The market is now awash in data. Each new day brings a dozen surveys or reports to my inbox. Most of these data are generated to promote individual companies but some of the metrics are nonetheless useful and interesting. A lot of the data I’m now seeing pertain to the growing importance of mobile devices and their impact on commerce.
Below are a selection of some recent data from several companies and research firms that add more color to the rapidly developing picture of mobile user behavior. For example, comScore recently reported that in Q3 one-tenth of retail e-commerce spending came from mobile devices (including tablets). We should see this percentage go up when the Q4 numbers are released early next year.
Beyond e-commerce, smartphones are playing a much more significant role as an influential part of consumers’ product research.
Tablet activity does result in e-commerce transactions. However most smartphone research is a precursor to in-store buying or later conversions on another device (i.e., PC). Despite the lack of smartphone conversions, the devices are having a profound impact on transactions and must be addressed by marketers.
In a Q3 North American consumer survey Forrester Research asked consumers where they were using their smartphones. Here’s the top locations list:
- In stores — 75 percent
- Outdoors – -74 percent
- In car — 74 percent
- While traveling — 68 percent
- Home (living room) — 67 percent
- In restaurants — 65 percent
- Friend’s house — 60 percent
- Work — 58 percent
- Public transit — 51 percent
These Forrester survey data are self-reported. By comparison, WiFi and local ad network provider JiWire (Q3) identified the top locations (based recorded behavior) where consumers were using mobile devices (mostly smartphones). Shopping malls, which stand as a proxy for “retail stores,” were the top location according to these data.
Released very recently, though using data from 2011, research firm GfK identified where mobile users (vs. PC users) were spending most of their time on mobile devices.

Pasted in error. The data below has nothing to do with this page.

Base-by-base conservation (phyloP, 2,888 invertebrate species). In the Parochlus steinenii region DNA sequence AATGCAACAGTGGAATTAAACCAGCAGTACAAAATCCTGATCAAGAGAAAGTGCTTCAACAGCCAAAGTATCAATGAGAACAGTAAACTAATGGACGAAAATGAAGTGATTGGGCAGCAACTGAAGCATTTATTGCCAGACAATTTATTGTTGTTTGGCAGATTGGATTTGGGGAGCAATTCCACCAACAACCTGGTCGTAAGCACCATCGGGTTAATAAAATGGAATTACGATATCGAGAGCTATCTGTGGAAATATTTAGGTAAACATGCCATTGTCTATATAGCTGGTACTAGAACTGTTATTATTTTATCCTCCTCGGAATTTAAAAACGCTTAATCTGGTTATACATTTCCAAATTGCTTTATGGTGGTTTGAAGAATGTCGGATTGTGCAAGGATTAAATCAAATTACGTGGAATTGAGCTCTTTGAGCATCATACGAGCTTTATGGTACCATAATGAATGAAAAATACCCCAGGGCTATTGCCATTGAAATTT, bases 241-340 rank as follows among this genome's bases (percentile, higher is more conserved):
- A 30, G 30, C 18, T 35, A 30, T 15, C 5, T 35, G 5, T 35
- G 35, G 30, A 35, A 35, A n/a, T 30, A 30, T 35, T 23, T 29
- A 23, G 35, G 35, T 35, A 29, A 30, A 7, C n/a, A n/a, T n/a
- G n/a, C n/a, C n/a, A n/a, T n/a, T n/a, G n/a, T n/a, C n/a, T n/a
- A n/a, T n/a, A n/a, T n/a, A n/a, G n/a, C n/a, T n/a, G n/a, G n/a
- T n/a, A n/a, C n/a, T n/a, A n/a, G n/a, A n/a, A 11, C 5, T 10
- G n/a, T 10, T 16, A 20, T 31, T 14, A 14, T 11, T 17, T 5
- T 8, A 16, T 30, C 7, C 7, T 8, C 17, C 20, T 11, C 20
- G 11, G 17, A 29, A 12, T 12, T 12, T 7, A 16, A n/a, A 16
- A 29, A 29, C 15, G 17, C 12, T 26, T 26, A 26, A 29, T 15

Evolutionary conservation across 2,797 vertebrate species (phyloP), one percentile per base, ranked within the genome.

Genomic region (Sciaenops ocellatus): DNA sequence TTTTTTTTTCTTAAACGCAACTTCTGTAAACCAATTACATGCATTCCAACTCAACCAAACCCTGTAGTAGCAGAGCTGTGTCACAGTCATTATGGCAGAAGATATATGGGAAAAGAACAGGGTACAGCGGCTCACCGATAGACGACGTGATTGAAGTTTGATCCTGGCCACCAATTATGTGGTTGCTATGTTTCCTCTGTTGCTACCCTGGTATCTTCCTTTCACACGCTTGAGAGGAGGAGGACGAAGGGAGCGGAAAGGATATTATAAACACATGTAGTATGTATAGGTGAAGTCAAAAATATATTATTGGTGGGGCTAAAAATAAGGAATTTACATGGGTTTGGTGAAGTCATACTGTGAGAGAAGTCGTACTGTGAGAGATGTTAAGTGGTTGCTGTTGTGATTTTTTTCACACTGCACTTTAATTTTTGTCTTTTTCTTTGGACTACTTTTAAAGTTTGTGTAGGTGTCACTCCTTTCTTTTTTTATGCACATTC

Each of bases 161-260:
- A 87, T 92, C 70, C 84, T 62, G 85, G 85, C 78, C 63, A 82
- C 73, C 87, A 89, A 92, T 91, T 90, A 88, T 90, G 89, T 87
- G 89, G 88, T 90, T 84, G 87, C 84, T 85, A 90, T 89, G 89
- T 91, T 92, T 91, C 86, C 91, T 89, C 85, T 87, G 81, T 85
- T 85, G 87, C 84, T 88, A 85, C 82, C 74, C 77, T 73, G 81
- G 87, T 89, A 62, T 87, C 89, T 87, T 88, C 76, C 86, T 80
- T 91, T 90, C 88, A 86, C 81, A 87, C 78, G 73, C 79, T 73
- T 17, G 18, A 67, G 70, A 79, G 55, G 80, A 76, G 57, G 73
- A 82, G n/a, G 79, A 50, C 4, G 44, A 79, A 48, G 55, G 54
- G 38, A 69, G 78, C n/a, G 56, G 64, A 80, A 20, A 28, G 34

On PCs, search and social were close together in time spent. However in mobile, social grabbed much more time than search (as one might expect). This is confirmed by other pre-existing data.
Based on Q3 data comScore found that search was the top activity (by penetration) on tablets, just as it is online. However social networking was less common.
PCs, tablets and smartphones are three distinct channels that all feature distinct consumer behaviors. Though many would like to, you can’t really cheat them by offering “one size fits all” marketing to each audience.
Marketers need to understand the nuances of consumer behavior across multiple screens to be able to address each platform appropriately. I can’t tell you how many times I’ve been on a PC site on my iPad only to see a “download flash player” notification in a large black square in the center of the screen. All one can say about that is: #fail.
PC websites don’t work on tablets (or won’t yield maximum consumer engagement). PC landing pages won’t work for smartphones either. Nor will PC ad creative. By the same token, display ads designed for smartphones won’t work on tablets.
Search ads are perhaps the only marketing vehicle that works across platforms with limited customization. But even then campaigns must be directed specifically at each screen for maximum effect.